We never do anything like this. We grabbed a last minute deal, packed the family in the car and drove down to D.C. It took five hours to get there. The last five miles took over an hour. You know how frustrating that is after a long drive. We checked in and freshened up. All four of us felt famished. We decided to go eat. We picked the first nice looking restaurant.
As I approached the hostess, she caught my attention. She flashed a quick smile.
“I’ll be right back to process you in a minute.”
Did you catch that? She’ll be back to “process” us. Eek. What does that mean?
You can process me when I renew my license or check in the hospital for a surgery.
Maybe processing visitors to your restaurant is a D.C. thing? Does sounding formal attract more customers with money?
No Need For Formality
Here’s a tip for anyone focused on “formal” greetings. They feel fake. Stay away from it.
Welcome us. Don’t process us.
Here’s what the hostess could have said:
“Welcome. I’ll be right back to seat you in a minute.”
When you use formal words and phrases it sets the tone of a relationship.
Compare these alternatives. Think of how you would react to someone in each comparison.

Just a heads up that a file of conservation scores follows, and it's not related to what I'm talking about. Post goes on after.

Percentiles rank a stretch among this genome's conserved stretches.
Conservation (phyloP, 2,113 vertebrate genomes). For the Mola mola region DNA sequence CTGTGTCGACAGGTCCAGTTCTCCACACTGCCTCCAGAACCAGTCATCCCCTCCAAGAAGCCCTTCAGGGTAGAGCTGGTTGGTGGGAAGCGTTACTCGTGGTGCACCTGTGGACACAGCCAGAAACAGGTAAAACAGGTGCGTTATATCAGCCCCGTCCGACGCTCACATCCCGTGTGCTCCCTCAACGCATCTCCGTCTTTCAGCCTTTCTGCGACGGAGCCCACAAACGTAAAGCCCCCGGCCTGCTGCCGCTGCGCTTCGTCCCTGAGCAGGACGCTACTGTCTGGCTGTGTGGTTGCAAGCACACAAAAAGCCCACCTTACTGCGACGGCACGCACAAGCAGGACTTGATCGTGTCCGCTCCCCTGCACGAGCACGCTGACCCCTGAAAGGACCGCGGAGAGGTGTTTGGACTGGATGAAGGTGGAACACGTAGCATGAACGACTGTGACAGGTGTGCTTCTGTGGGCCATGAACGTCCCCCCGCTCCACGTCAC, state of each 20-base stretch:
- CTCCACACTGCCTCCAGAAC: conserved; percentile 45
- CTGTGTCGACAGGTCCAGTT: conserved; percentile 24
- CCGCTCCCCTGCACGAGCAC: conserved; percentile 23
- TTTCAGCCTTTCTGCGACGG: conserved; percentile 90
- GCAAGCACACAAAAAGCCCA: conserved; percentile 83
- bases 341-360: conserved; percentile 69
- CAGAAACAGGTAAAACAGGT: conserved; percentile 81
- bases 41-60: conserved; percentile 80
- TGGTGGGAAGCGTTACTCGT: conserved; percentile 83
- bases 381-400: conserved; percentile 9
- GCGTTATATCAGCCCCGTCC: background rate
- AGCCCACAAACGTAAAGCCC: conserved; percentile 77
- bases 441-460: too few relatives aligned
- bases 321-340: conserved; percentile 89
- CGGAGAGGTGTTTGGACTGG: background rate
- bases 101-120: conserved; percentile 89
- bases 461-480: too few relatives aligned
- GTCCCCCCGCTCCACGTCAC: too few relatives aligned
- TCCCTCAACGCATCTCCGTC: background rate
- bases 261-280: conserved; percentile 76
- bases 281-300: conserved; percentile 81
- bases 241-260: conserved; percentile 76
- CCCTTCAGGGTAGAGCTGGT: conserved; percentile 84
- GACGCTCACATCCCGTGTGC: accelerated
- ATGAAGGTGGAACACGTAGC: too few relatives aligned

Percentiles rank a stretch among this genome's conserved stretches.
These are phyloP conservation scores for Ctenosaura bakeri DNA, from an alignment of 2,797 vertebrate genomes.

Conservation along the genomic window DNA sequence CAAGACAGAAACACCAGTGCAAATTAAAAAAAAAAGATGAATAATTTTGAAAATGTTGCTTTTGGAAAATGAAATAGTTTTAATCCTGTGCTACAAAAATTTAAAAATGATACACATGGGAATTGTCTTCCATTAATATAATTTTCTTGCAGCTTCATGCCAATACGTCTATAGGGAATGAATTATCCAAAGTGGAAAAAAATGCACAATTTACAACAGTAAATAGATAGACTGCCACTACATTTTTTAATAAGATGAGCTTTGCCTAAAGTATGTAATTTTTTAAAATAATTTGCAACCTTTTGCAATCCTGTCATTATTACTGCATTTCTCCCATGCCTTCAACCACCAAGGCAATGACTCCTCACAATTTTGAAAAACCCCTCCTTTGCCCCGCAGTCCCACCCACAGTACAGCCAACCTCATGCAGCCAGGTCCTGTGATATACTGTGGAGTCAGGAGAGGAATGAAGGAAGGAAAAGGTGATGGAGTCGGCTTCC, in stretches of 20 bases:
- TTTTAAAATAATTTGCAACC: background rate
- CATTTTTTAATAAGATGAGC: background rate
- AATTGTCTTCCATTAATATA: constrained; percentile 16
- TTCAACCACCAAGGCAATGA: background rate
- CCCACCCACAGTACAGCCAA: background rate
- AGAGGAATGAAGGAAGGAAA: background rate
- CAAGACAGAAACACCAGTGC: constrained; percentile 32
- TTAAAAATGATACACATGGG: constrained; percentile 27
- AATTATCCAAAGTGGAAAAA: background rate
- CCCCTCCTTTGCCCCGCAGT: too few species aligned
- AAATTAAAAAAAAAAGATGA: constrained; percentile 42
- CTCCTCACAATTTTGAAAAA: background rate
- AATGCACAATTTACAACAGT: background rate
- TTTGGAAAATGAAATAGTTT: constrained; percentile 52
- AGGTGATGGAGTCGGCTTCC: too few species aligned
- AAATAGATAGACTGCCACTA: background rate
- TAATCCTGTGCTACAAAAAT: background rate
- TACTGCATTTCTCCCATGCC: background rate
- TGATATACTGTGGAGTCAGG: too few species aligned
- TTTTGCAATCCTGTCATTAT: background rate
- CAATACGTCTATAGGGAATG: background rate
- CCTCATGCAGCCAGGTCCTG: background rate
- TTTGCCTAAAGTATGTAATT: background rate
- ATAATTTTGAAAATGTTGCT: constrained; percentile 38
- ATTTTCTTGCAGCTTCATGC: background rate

- Don’t say we’ll process you soon. Say, we’ll take care of you soon.
- Don’t say greetings. Say hello.
- Don’t say conditions are not optimal to start work today. Say the rain is making the foundation too muddy to start work today.
Using formal words makes the relationship with your customer formal. Using that kind of language tells your customer she’s a number, not a person. That kind of emotional distance makes it easier for them to ditch you for the next great deal.
The Secret To Avoiding Formal Or Showy Talk
Sometimes we use this language to show we’re smart, creative or business-like. Sure, it may show you’re smart. Nobody cares. Customers value clarity over creativity unless a problem needs a creative solution. As for sounding business like, that’s a turnoff.
There’s an old saying we use in copywriting. Pretend the person you sell to is sitting across from you in a bar or coffee shop. You wouldn’t use any of those “showy” words with a friend. Avoid them with your prospects and customers. They’re people too.
Here’s the best part. You already know how to do this. Using natural language requires no skill or practice. Remember these basic truths.
- Your customers are human beings
- They prefer to be spoken and written to like human beings. Leave the pretentious words to the lawyers. They’re the only ones who like it.